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Fan perspective: Jayson Werth continues to confirm his unrest about jumping to the Nationals for the money
Have you ever been the last man out on the playground? Doesn't matter what the sport is: kickball, football, basketball, etc., when the kids on the playground don't pick you, it just doesn't feel good.
As a child you may, in retaliation or self-comfort, have sentiments along the line of, "I didn't want to play on that team (or in that game) anyway, those guys are losers."
The Washington Post reported on Saturday, Feb. 26:
"Once Werth got back behind the cage, Rizzo said, 'I hate the [expletive] Phillies.' The GM then ran off a list of borderline dirty plays and purpose pitches in recent years by the Nats' nemesis. 'I hate the Phillies, too,' said Werth. Unspoken, but hanging in the air was a new idea for the Nats: So, let's play more like the Phillies: mean, grimy and a little nasty.'"
It's clear to me, despite what Werth's trying to convince himself, that he is not happy, so far, with the overall choice he has made. Since he has made the decision, he has sounded like a bitter man.
Dec. 5, 2010 Werth signed a $126 Million, 7 year deal with the Washington Nationals. Some eight days later, the Phillies signed the biggest deal of last off-season in grabbing Cliff Lee(notes) from two other bidding teams. After which, Werth expressed in candid fashion that he had no clue Lee was going to sign with the Phillies, even suggesting that he had an unsigned verbal deal with Lee to sign with the same team.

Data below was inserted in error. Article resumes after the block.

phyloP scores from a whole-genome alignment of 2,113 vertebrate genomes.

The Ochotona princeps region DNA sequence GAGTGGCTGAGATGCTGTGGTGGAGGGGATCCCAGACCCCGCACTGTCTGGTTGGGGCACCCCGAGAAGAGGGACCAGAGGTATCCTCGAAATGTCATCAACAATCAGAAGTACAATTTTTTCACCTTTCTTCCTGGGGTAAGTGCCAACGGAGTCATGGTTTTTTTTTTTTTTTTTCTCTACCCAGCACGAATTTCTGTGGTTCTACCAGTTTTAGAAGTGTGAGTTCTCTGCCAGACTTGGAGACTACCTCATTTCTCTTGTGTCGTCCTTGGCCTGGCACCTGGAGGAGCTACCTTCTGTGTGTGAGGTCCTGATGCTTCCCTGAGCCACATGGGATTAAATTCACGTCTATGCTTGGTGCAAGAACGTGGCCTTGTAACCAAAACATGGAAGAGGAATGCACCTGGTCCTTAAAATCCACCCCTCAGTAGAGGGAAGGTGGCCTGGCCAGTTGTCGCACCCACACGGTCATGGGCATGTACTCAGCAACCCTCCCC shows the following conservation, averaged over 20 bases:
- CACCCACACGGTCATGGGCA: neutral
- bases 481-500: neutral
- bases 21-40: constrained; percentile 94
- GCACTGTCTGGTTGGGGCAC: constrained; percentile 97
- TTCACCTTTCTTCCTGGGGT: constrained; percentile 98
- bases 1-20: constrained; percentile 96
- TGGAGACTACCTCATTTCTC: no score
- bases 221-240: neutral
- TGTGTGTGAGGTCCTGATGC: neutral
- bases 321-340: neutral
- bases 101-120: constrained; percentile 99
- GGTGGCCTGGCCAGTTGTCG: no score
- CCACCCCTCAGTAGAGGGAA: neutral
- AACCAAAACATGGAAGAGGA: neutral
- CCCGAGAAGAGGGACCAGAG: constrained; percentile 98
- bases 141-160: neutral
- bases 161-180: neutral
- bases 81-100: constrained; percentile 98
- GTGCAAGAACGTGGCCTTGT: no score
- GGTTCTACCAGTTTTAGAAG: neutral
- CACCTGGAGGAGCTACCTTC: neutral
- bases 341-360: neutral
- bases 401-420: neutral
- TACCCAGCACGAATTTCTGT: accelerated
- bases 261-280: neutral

In the end, Werth left Philly for D.C., and Lee came to the newly Werthless Phils.
On Dec. 15, when both Lee and Werth had their press conferences, it became apparent that the Phillies consciously chose Lee over Werth when Phillies' GM Ruben Amaro Jr. stated, "If it comes down to a choice, frankly I'm pleased with the one we made," Amaro said at Citizens Bank Park. "No disrespect to our former right fielder … but we made the right decision."
Werth's responses after that started with, "I'm not going to say anything bad about Philly" but became increasingly bitter, with evolving, subtle and bitter quotes like, "They got their boy back, I guess,".
His gracious responses to the media's loaded questions were always anything but concrete.
When asked about his decision on a Philadelphia radio station, his responses were littered with things "I think" he meant. "You gotta do what's right for you and I think I did that here," Werth said on 610-WIP. "I think the situation's right."
Now, only a couple months later, whether he's simply playing the part or not, his speech has become much more explicit on the matter.
The Philadelphia Daily News has Werth speaking on the apparent conscious decision of the Phillies organization.
"I think if (the front office) would have played it right they would have had us both," Werth said. "I mean, they traded Cliff away for prospects (after the 2009 season) and then realized that was probably not what they should have done. They ended up paying him a lot more (five years, $120 million) than they would have if they'd signed him the year before. Then we would have had him. Chances are if they had signed him before they traded him, it probably would have made it a little easier to sign me."
As a fan of the Philadelphia Phillies, I'll say, it's over. The majority of Philadelphia does not care anymore. The new season is here, and the Phils with or without Werth, are the favored to win the fall classic.
That's what Werth is struggling internally with.
The decision is made. The Phillies are possibly gunning for MLB history, and Werth…well, he's starting over.
Washingtonpost.com - Thomas Boswell - Can Jayson Werth bring swagger to the Washington Nationals?
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